The Boston Celtics have suspended head coach Ime Udoka for the 2022-23 season, effective immediately, and with no guarantee that he will return to the franchise.
The Celtics said Thursday night that Udoka was suspended for “team policy violations.” Earlier Thursday, two people with knowledge of the matter said that Udoka was being disciplined for an inappropriate relationship with a member of the organization. Those people spoke to The Associated Press on condition of anonymity because the team did not disclose that detail publicly.
“The decision regarding his future with the Celtics beyond this season will be made at a later date,” the Celtics said.
Udoka, in a statement released by ESPN, apologized but offered no details.
“I want to apologize to our players, fans, the entire Celtics organization and my family for letting them down. I’m sorry for putting the team in this difficult situation and accept the team’s decision. Out of respect for everyone involved, I will have no further comment.” said.
One of the people who spoke to The AP said Celtics assistant coach Joe Mazzulla will take over on an interim basis.
Mazzulla interviewed for the Utah Jazz coaching job this summer, a job that ultimately went to Will Hardy, another of Udoka’s assistants in Boston last season. Udoka’s other assistant coaches were Damon Stoudemire, Ben Sullivan, Aaron Miles, and Tony Dobbins.
Udoka had a brilliant first season with the Celtics, finishing the regular season 51-31 (going 26-6 in the last 32 games) and guiding Boston past Brooklyn, Milwaukee and Miami en route to the NBA Finals. The Celtics lost the title series to the Golden State Warriors in six games.
Losing Udoka will be a huge blow to a team that is widely considered one of the favorites to contend for an NBA title this season.
The developments are reminiscent of the citywide shakeup back in 2020 when Red Sox manager Alex Cora was suspended by Major League Baseball for a year for his role in a sign-stealing scandal at his previous job, with the Houston Astros. Instead, the sides parted.
After finishing in last place with Ron Roenicke in the pandemic-shortened season, Cora was rehired a year later and welcomed back.
It is not very clear if Udoka will follow that path.
Udoka, 45, spent most of his NBA playing career with San Antonio, then continued his time with Spurs coach Gregg Popovich, joining his staff as an assistant. Udoka was on the Spurs staff from 2012 to 2019, and it wasn’t long before he became one of the names that tended to appear on the short list of candidates when head coaching jobs opened up.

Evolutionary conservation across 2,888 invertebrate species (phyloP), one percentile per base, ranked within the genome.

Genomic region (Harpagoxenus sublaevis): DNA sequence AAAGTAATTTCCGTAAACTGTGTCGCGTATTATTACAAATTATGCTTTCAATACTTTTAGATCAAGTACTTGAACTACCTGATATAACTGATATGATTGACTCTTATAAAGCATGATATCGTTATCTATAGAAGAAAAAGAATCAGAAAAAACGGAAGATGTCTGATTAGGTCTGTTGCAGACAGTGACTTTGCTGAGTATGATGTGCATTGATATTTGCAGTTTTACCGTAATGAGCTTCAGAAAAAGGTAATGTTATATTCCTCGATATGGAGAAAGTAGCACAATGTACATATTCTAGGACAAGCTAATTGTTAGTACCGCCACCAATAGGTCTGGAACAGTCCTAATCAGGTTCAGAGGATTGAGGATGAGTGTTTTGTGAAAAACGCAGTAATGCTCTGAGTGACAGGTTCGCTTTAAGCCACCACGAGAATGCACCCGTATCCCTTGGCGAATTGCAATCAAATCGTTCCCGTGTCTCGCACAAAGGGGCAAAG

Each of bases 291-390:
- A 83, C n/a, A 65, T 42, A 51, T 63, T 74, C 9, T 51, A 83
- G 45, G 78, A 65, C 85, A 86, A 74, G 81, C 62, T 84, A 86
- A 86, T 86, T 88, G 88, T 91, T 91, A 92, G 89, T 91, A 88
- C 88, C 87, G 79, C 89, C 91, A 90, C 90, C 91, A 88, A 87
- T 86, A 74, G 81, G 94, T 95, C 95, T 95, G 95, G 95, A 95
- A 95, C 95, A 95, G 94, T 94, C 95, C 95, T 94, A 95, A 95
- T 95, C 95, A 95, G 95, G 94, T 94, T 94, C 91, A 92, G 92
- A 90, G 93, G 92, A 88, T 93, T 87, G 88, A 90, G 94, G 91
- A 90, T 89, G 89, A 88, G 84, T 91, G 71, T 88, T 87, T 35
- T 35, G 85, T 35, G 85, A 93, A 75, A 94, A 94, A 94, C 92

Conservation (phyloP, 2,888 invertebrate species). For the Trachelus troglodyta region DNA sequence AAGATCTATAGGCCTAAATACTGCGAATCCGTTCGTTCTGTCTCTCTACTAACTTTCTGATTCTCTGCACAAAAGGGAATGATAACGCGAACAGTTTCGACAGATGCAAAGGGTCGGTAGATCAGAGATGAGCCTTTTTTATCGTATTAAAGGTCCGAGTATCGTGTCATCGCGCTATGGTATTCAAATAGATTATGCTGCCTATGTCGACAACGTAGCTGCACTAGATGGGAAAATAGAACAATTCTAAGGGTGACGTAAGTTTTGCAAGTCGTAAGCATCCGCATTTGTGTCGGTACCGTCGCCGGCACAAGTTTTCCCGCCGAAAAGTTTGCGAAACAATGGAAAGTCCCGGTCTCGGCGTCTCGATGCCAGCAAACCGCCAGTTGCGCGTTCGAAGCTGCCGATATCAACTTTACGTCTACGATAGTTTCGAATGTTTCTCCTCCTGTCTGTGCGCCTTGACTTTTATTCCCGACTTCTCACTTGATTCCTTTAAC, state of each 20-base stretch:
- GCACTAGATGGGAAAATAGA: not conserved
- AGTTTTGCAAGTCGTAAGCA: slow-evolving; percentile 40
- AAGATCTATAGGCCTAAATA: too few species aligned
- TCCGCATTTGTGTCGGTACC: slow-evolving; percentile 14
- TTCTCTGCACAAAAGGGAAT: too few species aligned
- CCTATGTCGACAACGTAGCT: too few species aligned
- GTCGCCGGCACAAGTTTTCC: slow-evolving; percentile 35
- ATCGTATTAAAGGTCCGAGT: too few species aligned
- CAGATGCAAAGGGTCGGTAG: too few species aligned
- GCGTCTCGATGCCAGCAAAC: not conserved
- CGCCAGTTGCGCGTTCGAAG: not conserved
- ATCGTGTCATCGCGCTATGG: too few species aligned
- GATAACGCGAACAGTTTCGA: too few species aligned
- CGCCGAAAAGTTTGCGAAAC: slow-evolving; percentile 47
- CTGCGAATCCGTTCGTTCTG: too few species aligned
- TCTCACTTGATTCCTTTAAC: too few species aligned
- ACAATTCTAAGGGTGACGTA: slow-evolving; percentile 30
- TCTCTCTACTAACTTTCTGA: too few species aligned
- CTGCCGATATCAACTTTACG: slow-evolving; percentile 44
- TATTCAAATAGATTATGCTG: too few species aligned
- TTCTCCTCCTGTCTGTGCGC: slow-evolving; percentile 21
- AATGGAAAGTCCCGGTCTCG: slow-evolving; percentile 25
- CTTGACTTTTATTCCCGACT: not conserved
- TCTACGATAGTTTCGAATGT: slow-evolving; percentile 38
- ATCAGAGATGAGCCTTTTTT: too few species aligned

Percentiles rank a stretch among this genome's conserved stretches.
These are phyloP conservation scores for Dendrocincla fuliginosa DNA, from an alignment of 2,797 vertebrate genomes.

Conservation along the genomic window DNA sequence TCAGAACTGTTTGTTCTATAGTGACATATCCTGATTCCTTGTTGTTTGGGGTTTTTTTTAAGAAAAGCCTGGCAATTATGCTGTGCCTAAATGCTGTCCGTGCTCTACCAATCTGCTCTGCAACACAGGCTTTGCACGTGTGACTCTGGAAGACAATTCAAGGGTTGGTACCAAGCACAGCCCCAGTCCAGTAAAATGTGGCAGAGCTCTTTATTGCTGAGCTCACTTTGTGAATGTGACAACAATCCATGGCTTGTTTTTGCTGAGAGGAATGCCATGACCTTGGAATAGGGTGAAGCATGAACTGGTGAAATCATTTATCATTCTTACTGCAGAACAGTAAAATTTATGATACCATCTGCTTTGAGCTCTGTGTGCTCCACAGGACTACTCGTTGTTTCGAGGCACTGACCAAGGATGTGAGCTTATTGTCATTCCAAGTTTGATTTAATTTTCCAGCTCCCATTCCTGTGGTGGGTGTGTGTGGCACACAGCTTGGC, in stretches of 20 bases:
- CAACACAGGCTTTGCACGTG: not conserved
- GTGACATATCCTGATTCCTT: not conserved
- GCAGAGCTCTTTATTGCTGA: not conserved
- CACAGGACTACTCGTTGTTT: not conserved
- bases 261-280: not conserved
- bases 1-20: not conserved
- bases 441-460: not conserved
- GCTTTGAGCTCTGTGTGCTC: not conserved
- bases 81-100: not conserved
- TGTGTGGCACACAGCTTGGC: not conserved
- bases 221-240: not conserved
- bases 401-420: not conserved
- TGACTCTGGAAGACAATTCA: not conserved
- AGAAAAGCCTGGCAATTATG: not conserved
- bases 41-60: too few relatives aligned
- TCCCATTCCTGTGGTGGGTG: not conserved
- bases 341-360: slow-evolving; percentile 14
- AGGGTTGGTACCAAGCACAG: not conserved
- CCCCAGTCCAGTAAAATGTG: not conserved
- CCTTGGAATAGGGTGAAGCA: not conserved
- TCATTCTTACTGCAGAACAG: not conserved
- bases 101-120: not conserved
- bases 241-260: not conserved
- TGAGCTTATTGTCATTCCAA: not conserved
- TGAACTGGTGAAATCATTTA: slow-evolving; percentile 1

He spent the 2019-20 season in Philadelphia, the 2020-21 season in Brooklyn, and was then hired by the Celtics in June 2021 as the successor to Brad Stevens, who took over a front office job.
“The future is bright and we’re just getting started,” Udoka said after the NBA Finals.
The Celtics will hold media day, a session where coaches, players and executives meet with reporters, on Monday and open training camp on Tuesday. And the absence of Udoka, who was fourth in NBA coach of the year voting last season, will overshadow what was supposed to be the start of a season of high expectations.
It also adds to a number of major issues facing the club ahead of the start of practices.
Boston made some big moves early in the offseason, acquiring Malcolm Brogdon in a trade from Indiana to bolster an already strong backcourt, then adding veteran forward Danilo Gallinari as a free agent.
But last month, Gallinari tore the anterior cruciate ligament in his left knee and will miss next season. Center Robert Williams, an important part of Boston’s defensive scheme who played through knee issues during last season’s playoffs, is still dealing with knee issues and isn’t expected to be ready to start this season.
The Celtics were also mentioned prominently in trade speculation surrounding Brooklyn forward Kevin Durant, a perennial All-Star who wanted the Nets to move him elsewhere, then dropped that lawsuit after several weeks. It would have taken a significant package of players, likely including Jaylen Brown, to land Durant, and the trade talk probably left some wondering about his future in Boston.
Mazzulla’s only previous experience as a head coach is a two-year stint at Division II Fairmont State in West Virginia, where he went 43-17 and reached the NCAA tournament in his second season. Mazzulla, a New England native from Rhode Island, played his college basketball at West Virginia, was an assistant for the Celtics’ G League team before taking over at Fairmont State, then was hired by the Celtics again in June 2019. to be part of the Stevens staff.
Mazzulla’s last game at Fairmont State was against Mercyhurst. His first real game with the Celtics will be a little better seen and attended: against Philadelphia, in Boston, on October 18 in the first game of the new NBA season.
It’s the second major disciplinary situation in as many weeks in the NBA, following commissioner Adam Silver’s decision last week to suspend Robert Sarver, the owner of the WNBA’s Phoenix Suns and Phoenix Mercury, for one year and fine him $10 million afterwards. an investigation showed his pattern of disturbing behavior in the workplace, including abusive and racist language. Sarver said Wednesday that he intends to sell the equipment from him.
Reynolds reported from Miami.